Feeds

Tech giants reject tax dodge name and shame plan

Apple, Google, Microsoft et al speak through Oz industry body

Top three mobile application threats

Australia's plan to name and shame technology companies that use various machinations to reduce the amount of tax they pay down under has been carpeted by the very companies that use such schemes.

Condemnation of the plan has emerged from the Australian Information Industry Association (AIIA), Australia's peak technology industry body that says it membership includes Apple, EMC, Google, HP, IBM, Intel, Microsoft and Oracle. The AIIA has made a submission in response to “Improving the transparency of Australia’s business tax system,” a paper issued by Australia's Department of Treasury and cooked up by the nation's recently-convened Specialist reference group on ways to address tax minimisation of multinational enterprises. The paper suggested naming and shaming organisations that use tax minimisation schemes, not as a punitive measure but as a way to inform Australian individuals and companies about who's a good corporate citizen and who works the system.

On Vulture South's reading of the submission, the AIIA has five objections, namely:

  • It's members already file all the financial paperwork they're required to, and it's already in the public domain;
  • Naming and shaming “has a potentially damaging impact on the preparedness of these companies to continue to invest in and support, as strongly as they currently do, the broader digital economy agenda, continued investment in ICT capability development and innovation in Australia,when in fact they do meet their legal taxation obligations”;
  • Naming and shaming “will cause more confusion and potential concern insofar as it is not clear that comparisons will be comparable and compromise commercial confidentiality”;
  • Australia could “suffer downstream damage should businesses feel maligned and, as a consequence, withdraw from doing business in Australia”.
  • Asking the Australian Taxation Office to name and shame politicises the organisation, which can't be good for the entire Australian system of government.

The AIIA therefore suggests Australia get busy in international gabfests, so it can fix the whole tax avoidance mess in a more holistic fashion than would be possible if a government department did something like point out that Microsoft Australia has Microsoft has long practised a technique called “transfer pricing” that means Australians actually buy from Microsoft Singapore. Australia should also not point out that Google has until this year made losses in Australia despite winning more than $AUD1bn in annual revenue and having a reasonably modest local presence that it's hard to see would have that much in expenses.

That position comes against a background in which a recent parliamentary inquiry into the prices Australians pay for technology products noted that Apple has claimed billions in expenses despite (reportedly) having fewer than 1000 employees and conducting no research and development or manufacturing on Australian shores.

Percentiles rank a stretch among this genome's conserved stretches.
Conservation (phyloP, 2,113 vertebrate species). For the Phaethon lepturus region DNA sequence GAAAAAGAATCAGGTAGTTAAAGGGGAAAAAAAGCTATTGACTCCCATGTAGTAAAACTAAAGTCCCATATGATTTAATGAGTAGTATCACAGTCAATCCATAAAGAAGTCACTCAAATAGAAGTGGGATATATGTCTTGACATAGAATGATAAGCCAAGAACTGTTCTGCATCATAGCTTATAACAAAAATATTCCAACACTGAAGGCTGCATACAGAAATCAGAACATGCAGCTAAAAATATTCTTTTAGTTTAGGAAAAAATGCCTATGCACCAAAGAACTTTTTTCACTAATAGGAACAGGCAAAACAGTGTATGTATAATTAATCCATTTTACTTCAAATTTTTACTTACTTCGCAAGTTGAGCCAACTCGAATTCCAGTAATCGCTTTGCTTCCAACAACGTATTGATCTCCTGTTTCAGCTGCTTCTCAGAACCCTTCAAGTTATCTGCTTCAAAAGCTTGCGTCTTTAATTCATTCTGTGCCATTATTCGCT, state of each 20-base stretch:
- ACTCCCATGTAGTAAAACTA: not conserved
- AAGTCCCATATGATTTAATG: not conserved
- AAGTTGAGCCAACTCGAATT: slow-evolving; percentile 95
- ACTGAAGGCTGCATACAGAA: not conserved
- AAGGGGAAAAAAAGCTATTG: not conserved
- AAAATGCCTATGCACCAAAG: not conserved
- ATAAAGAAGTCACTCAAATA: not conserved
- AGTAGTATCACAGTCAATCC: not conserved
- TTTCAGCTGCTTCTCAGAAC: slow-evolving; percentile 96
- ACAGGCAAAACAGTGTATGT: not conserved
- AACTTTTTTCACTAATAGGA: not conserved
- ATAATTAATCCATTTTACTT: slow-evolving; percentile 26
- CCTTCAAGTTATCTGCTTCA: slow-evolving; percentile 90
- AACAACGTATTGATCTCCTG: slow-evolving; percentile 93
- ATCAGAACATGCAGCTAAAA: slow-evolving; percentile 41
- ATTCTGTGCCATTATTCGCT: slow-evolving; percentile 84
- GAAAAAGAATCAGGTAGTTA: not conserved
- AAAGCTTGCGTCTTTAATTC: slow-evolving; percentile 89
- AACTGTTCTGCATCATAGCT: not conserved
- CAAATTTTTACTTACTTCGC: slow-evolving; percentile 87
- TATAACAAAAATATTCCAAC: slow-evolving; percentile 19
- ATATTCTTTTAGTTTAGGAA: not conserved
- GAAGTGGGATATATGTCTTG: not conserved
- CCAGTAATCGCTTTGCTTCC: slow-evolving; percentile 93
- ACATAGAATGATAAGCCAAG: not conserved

There's no suggestion any of the companies mentioned above do or have ever done anything illegal on the tax front. The morality of their practices is for readers to decide.

You can read the full AIIA submission here (PDF). ®

Top three mobile application threats

More from The Register

next story
Lavabit loses contempt of court appeal over protecting Snowden, customers
Judges rule complaints about government power are too little, too late
Don't let no-hire pact suit witnesses call Steve Jobs a bullyboy, plead Apple and Google
'Irrelevant' character evidence should be excluded – lawyers
EFF: Feds plan to put 52 MILLION FACES into recognition database
System would identify faces as part of biometrics collection
Record labels sue Pandora over vintage song royalties
Companies want payout on recordings made before 1972
Edward Snowden on his Putin TV appearance: 'Why all the criticism?'
Denies Q&A cameo was meant to slam US, big-up Russia
Ex-Tony Blair adviser is new top boss at UK spy-hive GCHQ
Robert Hannigan to replace Sir Iain Lobban in the autumn
Judge halts spread of zombie Nortel patents to Texas in Google trial
Epic Rockstar patent war to be waged in California
German space centre endures cyber attack
Chinese code retrieved but NSA hack not ruled out
APPLE FAILS to ditch class action suit over ebook PRICE-FIX fiasco
Do not pass go, do cough (up to) $840m in damages
Whoever you vote for, Google gets in
Report uncovers giant octopus squid of lobbying influence
prev story

Whitepapers

Mainstay ROI - Does application security pay?
In this whitepaper learn how you and your enterprise might benefit from better software security.
Combat fraud and increase customer satisfaction
Based on their experience using HP ArcSight Enterprise Security Manager for IT security operations, Finansbank moved to HP ArcSight ESM for fraud management.
The benefits of software based PBX
Why you should break free from your proprietary PBX and how to leverage your existing server hardware.
Top three mobile application threats
Learn about three of the top mobile application security threats facing businesses today and recommendations on how to mitigate the risk.
3 Big data security analytics techniques
Applying these Big Data security analytics techniques can help you make your business safer by detecting attacks early, before significant damage is done.